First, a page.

Your Child's Chronic Illness Shouldn't Spell The End Of Your Marriage

If your child has been diagnosed with a chronic illness, your marriage can be feeling the strain. Medical bills, hospital time and treatments, and feelings of depression, anxiety, anger and guilt can be difficult to overcome. If you're facing marital challenges as you are fighting for a miracle, you need to take special care to keep your relationship on stable ground. 

The Challenge

During the initial diagnosis, the common emotional trauma and anxiety might cause you draw closer together, but this closeness doesn't always last. Soon, reality sets in, and one parent will likely spend time dealing with the mundane needs of the family, such as working, getting other children to and from school, and taking care of bills and errands. The other will be the one who sits in the hospital for long days and nights, talks with countless doctors, drives to see the specialists, and provides emotional support for a fearful child. Both tasks are exhausting for spouses, and a sense of detachment can occur, leading to resentment that each has to bear his or her burden alone. 

The Solutions

To prevent this from occurring, it is best for spouses to reevaluate and set aside time to spend together, and to divide child care and home responsibilities evenly. This will take more organization and planning, but it prevents the resentment that comes from being divided in administering to the needs of the family. Try to:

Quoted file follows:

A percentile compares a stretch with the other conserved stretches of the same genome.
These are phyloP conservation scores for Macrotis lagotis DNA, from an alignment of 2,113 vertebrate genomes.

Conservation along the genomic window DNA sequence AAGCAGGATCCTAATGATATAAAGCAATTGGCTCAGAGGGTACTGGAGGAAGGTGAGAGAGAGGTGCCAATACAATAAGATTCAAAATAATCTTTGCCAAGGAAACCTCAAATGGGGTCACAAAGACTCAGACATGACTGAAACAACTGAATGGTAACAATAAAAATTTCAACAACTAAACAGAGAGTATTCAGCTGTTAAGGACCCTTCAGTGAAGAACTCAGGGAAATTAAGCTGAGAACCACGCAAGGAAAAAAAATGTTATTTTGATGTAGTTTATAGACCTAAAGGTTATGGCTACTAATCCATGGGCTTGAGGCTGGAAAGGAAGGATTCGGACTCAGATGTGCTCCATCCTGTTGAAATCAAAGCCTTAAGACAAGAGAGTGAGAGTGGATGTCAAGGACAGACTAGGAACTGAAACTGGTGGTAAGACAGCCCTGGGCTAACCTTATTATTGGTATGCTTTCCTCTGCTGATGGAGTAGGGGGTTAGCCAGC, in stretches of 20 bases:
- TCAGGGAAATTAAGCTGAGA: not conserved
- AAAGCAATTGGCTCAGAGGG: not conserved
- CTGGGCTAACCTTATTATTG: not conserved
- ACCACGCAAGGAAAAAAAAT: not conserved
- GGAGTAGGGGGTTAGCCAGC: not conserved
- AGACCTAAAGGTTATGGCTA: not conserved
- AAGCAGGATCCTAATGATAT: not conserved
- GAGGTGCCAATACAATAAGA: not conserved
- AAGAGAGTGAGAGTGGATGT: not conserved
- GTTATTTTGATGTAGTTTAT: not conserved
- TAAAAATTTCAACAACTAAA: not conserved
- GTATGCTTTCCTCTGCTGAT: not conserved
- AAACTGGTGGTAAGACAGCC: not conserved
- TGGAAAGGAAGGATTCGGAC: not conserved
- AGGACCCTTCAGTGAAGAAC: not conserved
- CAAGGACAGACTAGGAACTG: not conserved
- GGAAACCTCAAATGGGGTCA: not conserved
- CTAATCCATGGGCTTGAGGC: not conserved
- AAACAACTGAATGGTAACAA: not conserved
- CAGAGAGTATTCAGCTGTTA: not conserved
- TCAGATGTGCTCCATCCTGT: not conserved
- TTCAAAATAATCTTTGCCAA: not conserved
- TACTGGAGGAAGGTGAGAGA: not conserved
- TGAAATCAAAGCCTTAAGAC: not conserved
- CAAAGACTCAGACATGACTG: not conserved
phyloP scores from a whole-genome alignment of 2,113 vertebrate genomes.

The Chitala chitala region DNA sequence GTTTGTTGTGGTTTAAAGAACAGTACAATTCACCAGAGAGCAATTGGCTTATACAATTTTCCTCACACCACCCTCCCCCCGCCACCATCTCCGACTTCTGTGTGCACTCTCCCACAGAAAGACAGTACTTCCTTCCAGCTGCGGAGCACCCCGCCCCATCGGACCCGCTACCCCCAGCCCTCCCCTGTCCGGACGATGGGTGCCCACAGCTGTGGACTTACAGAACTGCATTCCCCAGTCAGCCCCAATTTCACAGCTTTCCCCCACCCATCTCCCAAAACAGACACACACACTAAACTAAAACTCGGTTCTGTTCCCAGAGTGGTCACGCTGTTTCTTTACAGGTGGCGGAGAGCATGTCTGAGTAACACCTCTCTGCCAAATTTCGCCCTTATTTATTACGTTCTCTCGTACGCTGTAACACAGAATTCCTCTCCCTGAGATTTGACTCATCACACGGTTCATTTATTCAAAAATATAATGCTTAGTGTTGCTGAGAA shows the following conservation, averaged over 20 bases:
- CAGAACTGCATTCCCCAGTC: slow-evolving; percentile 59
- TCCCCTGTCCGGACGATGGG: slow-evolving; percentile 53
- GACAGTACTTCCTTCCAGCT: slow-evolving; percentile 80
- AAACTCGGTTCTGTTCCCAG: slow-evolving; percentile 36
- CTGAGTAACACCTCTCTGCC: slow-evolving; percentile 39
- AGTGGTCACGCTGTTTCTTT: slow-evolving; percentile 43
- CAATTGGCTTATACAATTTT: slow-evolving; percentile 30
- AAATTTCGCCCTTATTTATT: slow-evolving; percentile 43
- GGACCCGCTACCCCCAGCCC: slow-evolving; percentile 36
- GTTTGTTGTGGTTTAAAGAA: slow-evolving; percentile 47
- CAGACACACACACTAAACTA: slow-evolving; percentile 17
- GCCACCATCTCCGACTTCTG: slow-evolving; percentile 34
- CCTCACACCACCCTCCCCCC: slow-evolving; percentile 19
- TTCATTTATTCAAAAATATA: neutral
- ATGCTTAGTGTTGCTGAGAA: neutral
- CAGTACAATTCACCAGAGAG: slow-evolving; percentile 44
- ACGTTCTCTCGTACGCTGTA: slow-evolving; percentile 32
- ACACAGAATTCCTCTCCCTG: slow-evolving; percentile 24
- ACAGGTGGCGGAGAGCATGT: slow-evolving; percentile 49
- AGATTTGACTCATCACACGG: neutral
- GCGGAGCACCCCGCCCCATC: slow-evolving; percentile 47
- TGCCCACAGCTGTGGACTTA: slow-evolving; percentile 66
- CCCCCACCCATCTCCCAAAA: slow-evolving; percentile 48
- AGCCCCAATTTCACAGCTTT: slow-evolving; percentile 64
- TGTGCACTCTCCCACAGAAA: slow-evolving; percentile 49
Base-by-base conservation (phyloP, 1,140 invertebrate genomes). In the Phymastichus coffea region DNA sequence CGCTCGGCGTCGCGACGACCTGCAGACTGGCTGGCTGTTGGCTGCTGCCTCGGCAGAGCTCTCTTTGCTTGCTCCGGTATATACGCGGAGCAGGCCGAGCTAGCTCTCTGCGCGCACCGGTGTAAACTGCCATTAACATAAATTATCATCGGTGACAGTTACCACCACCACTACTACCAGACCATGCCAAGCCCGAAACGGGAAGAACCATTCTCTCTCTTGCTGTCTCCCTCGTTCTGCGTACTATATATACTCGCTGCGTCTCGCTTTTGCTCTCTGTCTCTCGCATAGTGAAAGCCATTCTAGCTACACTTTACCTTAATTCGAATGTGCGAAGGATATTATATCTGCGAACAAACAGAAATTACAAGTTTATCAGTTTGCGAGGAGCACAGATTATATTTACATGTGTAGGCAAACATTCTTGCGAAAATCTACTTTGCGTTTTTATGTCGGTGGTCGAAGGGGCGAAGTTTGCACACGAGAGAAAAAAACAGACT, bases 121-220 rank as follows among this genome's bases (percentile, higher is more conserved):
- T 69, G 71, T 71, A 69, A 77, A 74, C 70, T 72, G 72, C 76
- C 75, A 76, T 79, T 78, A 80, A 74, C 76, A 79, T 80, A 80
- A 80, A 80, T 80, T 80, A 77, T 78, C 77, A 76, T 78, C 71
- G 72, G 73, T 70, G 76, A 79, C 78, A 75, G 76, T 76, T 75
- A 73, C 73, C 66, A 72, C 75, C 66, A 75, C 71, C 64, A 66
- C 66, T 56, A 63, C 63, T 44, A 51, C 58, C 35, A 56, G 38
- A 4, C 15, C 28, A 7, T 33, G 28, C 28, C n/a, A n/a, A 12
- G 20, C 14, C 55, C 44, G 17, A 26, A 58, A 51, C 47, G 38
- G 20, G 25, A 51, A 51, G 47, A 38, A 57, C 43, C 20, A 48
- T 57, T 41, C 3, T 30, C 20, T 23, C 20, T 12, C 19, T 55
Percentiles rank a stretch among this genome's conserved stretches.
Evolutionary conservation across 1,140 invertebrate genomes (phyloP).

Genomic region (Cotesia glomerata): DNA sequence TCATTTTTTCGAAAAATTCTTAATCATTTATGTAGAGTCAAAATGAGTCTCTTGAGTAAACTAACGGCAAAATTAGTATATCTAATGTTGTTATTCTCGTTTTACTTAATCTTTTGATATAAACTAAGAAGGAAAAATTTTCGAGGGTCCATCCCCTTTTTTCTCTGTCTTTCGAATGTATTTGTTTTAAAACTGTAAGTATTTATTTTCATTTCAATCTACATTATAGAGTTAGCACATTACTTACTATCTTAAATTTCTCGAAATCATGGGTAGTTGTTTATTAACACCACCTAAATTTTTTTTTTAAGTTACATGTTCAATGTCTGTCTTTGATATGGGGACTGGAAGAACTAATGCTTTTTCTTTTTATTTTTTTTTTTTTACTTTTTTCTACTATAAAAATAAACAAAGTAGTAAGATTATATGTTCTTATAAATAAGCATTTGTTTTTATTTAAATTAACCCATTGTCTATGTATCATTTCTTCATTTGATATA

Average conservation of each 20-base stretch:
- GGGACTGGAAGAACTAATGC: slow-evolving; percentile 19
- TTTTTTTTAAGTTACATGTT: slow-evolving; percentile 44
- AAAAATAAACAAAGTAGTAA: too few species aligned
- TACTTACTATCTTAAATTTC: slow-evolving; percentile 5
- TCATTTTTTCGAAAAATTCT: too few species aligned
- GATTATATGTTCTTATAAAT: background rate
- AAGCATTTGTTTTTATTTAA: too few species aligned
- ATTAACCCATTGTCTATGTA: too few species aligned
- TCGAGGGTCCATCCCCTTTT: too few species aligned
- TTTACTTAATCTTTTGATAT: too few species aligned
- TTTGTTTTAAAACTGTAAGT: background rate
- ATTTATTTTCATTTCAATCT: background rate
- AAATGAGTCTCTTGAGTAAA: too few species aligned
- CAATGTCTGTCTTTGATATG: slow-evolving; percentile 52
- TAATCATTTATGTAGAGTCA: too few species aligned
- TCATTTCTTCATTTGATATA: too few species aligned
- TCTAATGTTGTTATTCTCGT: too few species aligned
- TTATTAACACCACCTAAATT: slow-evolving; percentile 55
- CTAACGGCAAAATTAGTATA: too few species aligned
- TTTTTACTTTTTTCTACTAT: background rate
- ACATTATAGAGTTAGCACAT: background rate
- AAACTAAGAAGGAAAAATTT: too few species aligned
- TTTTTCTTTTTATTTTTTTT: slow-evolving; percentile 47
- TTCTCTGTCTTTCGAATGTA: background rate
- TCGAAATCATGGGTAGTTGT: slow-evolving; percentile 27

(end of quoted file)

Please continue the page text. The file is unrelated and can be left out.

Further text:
• take shifts at the hospital, to be together for doctor meetings and major surgeries, and to include your other children in the get-well journey. The more the whole family is involved, the less there is a chance of feeling divided from your spouse during medical crises. 
  • be understanding of changes. Less sleep, more anxiety, and heavier grief can mean changes in personality that you didn't anticipate. If your spouse was care-free and fun-loving, cut them some slack if they become silent and withdrawn. The grieving process can take months. Be sure to ask your spouse what they need and don't be afraid to communicate what you need, even if it is just some time alone or time to vent. Seeking counseling during treatment is a good way to explore this new side of your emotional profile and that of your spouse.
  • rely on a professional for emotional support. You are both going through an equally challenging and emotional period. Your spouse, unlike other times in your marriage, may not be emotionally present enough to be a rock for you. Try joining a group support forum, speaking with a marriage therapist, or finding solace with a church leader. Attend these meetings together if you can. If you go alone to one-on-one sessions, try to be sure it is with a professional who will maintain their distance. You don't want to become emotionally attached to someone who is not your spouse, as this can also weaken your marriage.

Helping your child through a chronic illness is only half the battle; with the right preparation and early intervention, your marriage can not only survive, but be strengthened during this time.